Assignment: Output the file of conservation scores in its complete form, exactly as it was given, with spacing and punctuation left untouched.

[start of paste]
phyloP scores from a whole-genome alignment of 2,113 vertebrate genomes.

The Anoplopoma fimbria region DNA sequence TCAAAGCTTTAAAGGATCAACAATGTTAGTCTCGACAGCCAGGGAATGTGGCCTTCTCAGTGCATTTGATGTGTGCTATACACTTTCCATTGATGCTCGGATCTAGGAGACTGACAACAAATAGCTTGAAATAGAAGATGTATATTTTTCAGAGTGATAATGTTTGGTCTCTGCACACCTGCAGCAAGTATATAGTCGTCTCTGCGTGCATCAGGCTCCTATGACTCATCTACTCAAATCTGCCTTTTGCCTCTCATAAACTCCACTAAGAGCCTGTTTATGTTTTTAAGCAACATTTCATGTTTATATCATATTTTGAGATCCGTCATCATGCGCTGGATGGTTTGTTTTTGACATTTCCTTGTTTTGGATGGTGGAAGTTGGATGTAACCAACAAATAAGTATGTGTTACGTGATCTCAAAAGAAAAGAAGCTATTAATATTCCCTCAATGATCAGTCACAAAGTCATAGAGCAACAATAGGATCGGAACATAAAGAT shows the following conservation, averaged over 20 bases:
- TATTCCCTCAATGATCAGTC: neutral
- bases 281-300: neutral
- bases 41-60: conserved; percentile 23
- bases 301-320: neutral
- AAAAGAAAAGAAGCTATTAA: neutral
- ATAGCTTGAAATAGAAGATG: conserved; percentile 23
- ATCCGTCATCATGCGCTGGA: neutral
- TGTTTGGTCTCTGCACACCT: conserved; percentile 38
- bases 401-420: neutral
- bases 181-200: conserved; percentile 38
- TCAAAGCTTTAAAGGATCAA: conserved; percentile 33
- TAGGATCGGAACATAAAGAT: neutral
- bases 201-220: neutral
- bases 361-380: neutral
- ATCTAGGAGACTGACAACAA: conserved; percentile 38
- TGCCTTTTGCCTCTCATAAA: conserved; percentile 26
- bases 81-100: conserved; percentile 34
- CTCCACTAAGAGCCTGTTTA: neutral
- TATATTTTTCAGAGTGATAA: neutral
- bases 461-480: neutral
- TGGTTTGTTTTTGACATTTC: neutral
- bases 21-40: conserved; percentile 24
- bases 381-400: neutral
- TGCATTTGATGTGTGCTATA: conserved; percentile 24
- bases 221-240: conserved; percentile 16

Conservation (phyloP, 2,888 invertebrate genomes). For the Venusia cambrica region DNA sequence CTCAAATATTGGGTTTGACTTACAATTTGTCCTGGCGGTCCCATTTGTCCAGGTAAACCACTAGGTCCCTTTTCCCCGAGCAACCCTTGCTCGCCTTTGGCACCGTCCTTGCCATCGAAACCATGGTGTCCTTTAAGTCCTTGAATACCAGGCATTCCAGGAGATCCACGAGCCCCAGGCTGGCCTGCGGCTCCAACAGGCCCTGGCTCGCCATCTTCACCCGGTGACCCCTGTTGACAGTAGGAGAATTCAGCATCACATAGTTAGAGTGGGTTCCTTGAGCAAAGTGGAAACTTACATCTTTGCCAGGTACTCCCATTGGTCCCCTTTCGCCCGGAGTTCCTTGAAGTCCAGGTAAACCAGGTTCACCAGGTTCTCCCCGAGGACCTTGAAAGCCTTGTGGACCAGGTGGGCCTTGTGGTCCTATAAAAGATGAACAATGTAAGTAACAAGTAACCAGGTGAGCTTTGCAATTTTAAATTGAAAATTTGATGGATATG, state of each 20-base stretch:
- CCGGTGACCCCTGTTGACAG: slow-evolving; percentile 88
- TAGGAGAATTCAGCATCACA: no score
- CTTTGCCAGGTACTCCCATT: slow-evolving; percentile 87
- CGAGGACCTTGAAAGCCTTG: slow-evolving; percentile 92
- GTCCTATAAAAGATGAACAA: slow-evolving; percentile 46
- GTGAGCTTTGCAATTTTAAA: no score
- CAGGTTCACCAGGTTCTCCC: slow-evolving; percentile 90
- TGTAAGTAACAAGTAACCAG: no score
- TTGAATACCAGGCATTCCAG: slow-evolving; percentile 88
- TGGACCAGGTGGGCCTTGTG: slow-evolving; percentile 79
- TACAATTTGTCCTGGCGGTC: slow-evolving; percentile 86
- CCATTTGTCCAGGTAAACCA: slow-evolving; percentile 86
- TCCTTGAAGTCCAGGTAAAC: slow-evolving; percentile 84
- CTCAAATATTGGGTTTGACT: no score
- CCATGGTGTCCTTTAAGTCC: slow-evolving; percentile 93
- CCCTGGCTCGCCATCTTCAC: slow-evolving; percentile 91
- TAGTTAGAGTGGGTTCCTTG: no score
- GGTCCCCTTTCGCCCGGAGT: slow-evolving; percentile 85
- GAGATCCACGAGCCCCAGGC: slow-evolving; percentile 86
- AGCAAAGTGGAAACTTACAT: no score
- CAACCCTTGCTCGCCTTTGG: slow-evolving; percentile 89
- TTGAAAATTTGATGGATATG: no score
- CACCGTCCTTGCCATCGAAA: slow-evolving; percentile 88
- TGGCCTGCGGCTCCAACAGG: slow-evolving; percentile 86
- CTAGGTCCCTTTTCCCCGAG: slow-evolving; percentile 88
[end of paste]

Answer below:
phyloP scores from a whole-genome alignment of 2,113 vertebrate genomes.

The Anoplopoma fimbria region DNA sequence TCAAAGCTTTAAAGGATCAACAATGTTAGTCTCGACAGCCAGGGAATGTGGCCTTCTCAGTGCATTTGATGTGTGCTATACACTTTCCATTGATGCTCGGATCTAGGAGACTGACAACAAATAGCTTGAAATAGAAGATGTATATTTTTCAGAGTGATAATGTTTGGTCTCTGCACACCTGCAGCAAGTATATAGTCGTCTCTGCGTGCATCAGGCTCCTATGACTCATCTACTCAAATCTGCCTTTTGCCTCTCATAAACTCCACTAAGAGCCTGTTTATGTTTTTAAGCAACATTTCATGTTTATATCATATTTTGAGATCCGTCATCATGCGCTGGATGGTTTGTTTTTGACATTTCCTTGTTTTGGATGGTGGAAGTTGGATGTAACCAACAAATAAGTATGTGTTACGTGATCTCAAAAGAAAAGAAGCTATTAATATTCCCTCAATGATCAGTCACAAAGTCATAGAGCAACAATAGGATCGGAACATAAAGAT shows the following conservation, averaged over 20 bases:
- TATTCCCTCAATGATCAGTC: neutral
- bases 281-300: neutral
- bases 41-60: conserved; percentile 23
- bases 301-320: neutral
- AAAAGAAAAGAAGCTATTAA: neutral
- ATAGCTTGAAATAGAAGATG: conserved; percentile 23
- ATCCGTCATCATGCGCTGGA: neutral
- TGTTTGGTCTCTGCACACCT: conserved; percentile 38
- bases 401-420: neutral
- bases 181-200: conserved; percentile 38
- TCAAAGCTTTAAAGGATCAA: conserved; percentile 33
- TAGGATCGGAACATAAAGAT: neutral
- bases 201-220: neutral
- bases 361-380: neutral
- ATCTAGGAGACTGACAACAA: conserved; percentile 38
- TGCCTTTTGCCTCTCATAAA: conserved; percentile 26
- bases 81-100: conserved; percentile 34
- CTCCACTAAGAGCCTGTTTA: neutral
- TATATTTTTCAGAGTGATAA: neutral
- bases 461-480: neutral
- TGGTTTGTTTTTGACATTTC: neutral
- bases 21-40: conserved; percentile 24
- bases 381-400: neutral
- TGCATTTGATGTGTGCTATA: conserved; percentile 24
- bases 221-240: conserved; percentile 16

Conservation (phyloP, 2,888 invertebrate genomes). For the Venusia cambrica region DNA sequence CTCAAATATTGGGTTTGACTTACAATTTGTCCTGGCGGTCCCATTTGTCCAGGTAAACCACTAGGTCCCTTTTCCCCGAGCAACCCTTGCTCGCCTTTGGCACCGTCCTTGCCATCGAAACCATGGTGTCCTTTAAGTCCTTGAATACCAGGCATTCCAGGAGATCCACGAGCCCCAGGCTGGCCTGCGGCTCCAACAGGCCCTGGCTCGCCATCTTCACCCGGTGACCCCTGTTGACAGTAGGAGAATTCAGCATCACATAGTTAGAGTGGGTTCCTTGAGCAAAGTGGAAACTTACATCTTTGCCAGGTACTCCCATTGGTCCCCTTTCGCCCGGAGTTCCTTGAAGTCCAGGTAAACCAGGTTCACCAGGTTCTCCCCGAGGACCTTGAAAGCCTTGTGGACCAGGTGGGCCTTGTGGTCCTATAAAAGATGAACAATGTAAGTAACAAGTAACCAGGTGAGCTTTGCAATTTTAAATTGAAAATTTGATGGATATG, state of each 20-base stretch:
- CCGGTGACCCCTGTTGACAG: slow-evolving; percentile 88
- TAGGAGAATTCAGCATCACA: no score
- CTTTGCCAGGTACTCCCATT: slow-evolving; percentile 87
- CGAGGACCTTGAAAGCCTTG: slow-evolving; percentile 92
- GTCCTATAAAAGATGAACAA: slow-evolving; percentile 46
- GTGAGCTTTGCAATTTTAAA: no score
- CAGGTTCACCAGGTTCTCCC: slow-evolving; percentile 90
- TGTAAGTAACAAGTAACCAG: no score
- TTGAATACCAGGCATTCCAG: slow-evolving; percentile 88
- TGGACCAGGTGGGCCTTGTG: slow-evolving; percentile 79
- TACAATTTGTCCTGGCGGTC: slow-evolving; percentile 86
- CCATTTGTCCAGGTAAACCA: slow-evolving; percentile 86
- TCCTTGAAGTCCAGGTAAAC: slow-evolving; percentile 84
- CTCAAATATTGGGTTTGACT: no score
- CCATGGTGTCCTTTAAGTCC: slow-evolving; percentile 93
- CCCTGGCTCGCCATCTTCAC: slow-evolving; percentile 91
- TAGTTAGAGTGGGTTCCTTG: no score
- GGTCCCCTTTCGCCCGGAGT: slow-evolving; percentile 85
- GAGATCCACGAGCCCCAGGC: slow-evolving; percentile 86
- AGCAAAGTGGAAACTTACAT: no score
- CAACCCTTGCTCGCCTTTGG: slow-evolving; percentile 89
- TTGAAAATTTGATGGATATG: no score
- CACCGTCCTTGCCATCGAAA: slow-evolving; percentile 88
- TGGCCTGCGGCTCCAACAGG: slow-evolving; percentile 86
- CTAGGTCCCTTTTCCCCGAG: slow-evolving; percentile 88